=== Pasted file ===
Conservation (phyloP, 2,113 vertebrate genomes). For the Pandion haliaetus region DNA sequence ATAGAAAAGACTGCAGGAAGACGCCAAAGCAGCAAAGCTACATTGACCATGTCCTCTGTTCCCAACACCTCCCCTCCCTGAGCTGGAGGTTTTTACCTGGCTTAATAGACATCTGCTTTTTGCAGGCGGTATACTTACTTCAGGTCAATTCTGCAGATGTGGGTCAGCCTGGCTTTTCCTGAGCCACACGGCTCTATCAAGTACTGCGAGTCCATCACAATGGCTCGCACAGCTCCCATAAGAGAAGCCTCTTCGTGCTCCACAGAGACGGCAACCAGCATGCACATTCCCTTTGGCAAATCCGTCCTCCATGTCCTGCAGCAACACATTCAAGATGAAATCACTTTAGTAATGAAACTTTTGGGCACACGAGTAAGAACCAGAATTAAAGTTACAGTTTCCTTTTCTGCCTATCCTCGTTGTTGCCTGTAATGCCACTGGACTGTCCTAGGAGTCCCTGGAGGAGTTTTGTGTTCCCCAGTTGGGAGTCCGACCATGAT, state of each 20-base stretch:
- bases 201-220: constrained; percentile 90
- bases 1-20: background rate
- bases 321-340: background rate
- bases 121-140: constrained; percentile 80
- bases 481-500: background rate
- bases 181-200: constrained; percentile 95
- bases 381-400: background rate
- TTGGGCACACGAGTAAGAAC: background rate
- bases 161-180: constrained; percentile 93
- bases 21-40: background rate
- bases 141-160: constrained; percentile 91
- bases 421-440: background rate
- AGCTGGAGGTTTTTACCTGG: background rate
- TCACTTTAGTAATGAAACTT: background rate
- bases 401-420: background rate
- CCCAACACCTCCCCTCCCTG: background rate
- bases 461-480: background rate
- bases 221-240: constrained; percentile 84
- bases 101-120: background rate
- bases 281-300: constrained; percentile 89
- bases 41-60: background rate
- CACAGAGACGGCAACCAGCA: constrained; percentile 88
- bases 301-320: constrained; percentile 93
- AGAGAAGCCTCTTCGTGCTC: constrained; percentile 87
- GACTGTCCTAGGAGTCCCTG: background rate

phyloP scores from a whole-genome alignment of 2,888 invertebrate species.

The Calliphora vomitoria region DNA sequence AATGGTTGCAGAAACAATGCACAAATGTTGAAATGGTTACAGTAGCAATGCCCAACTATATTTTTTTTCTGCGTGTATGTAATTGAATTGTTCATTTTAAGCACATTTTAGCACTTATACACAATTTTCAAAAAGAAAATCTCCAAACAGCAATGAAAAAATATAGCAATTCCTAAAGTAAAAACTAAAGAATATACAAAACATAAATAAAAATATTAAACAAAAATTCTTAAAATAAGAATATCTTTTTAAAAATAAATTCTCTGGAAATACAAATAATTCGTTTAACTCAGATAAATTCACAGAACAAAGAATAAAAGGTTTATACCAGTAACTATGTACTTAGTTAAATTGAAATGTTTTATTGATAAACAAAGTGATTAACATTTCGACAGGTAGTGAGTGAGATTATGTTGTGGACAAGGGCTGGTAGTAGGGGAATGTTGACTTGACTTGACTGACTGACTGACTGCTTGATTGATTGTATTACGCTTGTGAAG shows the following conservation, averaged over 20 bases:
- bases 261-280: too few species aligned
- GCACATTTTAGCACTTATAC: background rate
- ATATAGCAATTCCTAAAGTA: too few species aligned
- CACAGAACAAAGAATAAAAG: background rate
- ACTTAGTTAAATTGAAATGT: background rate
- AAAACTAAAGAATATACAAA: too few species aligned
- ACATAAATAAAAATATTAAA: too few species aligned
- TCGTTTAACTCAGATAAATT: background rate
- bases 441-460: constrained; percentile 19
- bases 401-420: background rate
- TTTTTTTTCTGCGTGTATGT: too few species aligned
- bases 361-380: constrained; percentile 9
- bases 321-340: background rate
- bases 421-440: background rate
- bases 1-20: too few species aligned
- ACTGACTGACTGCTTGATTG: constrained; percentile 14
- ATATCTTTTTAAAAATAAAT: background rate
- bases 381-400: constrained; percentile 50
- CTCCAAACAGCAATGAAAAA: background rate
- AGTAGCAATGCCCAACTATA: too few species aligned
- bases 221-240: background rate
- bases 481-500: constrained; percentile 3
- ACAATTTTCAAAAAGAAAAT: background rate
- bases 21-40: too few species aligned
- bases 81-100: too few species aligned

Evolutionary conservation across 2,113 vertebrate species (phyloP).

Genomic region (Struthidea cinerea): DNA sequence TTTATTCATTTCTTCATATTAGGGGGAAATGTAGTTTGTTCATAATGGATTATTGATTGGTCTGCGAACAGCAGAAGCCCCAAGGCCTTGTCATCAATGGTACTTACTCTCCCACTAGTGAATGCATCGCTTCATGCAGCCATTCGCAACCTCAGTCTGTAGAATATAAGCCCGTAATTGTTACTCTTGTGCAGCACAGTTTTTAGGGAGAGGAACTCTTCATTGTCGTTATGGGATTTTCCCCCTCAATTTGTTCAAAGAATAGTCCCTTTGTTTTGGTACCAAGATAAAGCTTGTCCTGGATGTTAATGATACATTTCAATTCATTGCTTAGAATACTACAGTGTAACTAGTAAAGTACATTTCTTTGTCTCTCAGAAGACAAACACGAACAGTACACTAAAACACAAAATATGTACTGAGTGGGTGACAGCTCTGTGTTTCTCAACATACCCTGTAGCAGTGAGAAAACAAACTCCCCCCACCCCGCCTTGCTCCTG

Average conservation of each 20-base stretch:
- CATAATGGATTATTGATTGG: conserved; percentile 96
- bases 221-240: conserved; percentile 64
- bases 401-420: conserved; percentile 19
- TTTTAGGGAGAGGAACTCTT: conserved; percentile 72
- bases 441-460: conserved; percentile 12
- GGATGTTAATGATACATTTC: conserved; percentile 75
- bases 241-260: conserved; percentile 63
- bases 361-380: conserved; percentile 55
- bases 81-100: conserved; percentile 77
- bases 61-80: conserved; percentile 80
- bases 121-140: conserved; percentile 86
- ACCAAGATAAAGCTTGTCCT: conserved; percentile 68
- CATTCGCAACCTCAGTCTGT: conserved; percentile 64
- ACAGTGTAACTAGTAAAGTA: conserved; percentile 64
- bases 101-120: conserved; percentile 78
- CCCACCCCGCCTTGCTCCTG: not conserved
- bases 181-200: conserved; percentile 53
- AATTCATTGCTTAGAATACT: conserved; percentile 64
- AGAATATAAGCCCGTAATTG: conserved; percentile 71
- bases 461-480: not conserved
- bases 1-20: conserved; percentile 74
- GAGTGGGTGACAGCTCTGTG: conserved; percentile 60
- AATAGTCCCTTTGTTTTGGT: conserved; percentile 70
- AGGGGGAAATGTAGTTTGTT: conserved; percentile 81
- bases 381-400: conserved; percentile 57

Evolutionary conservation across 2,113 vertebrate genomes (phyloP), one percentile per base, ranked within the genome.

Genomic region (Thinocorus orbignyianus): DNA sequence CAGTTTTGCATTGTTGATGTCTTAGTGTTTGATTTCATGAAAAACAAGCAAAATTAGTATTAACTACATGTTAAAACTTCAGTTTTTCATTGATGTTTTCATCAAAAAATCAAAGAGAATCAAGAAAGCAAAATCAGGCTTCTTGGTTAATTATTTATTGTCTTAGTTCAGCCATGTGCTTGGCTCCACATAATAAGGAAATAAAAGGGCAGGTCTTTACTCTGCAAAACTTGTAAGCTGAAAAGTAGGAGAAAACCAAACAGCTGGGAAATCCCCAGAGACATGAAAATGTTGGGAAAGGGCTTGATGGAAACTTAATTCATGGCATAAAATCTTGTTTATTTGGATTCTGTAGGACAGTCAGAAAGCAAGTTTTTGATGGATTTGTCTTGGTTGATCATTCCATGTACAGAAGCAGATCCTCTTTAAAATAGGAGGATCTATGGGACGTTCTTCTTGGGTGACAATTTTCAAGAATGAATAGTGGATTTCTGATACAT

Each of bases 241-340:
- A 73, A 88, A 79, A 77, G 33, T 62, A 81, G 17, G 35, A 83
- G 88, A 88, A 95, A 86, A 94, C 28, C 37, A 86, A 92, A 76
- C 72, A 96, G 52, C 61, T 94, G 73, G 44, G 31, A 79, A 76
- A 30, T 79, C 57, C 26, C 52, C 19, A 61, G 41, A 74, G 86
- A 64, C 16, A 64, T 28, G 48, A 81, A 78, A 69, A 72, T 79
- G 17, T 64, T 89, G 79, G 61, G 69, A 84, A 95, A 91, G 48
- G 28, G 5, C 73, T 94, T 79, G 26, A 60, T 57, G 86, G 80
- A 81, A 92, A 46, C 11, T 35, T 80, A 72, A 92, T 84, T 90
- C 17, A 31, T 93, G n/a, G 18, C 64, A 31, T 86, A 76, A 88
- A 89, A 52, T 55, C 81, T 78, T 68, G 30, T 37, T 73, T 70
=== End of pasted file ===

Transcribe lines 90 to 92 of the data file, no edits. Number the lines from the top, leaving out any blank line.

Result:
- G 17, T 64, T 89, G 79, G 61, G 69, A 84, A 95, A 91, G 48
- G 28, G 5, C 73, T 94, T 79, G 26, A 60, T 57, G 86, G 80
- A 81, A 92, A 46, C 11, T 35, T 80, A 72, A 92, T 84, T 90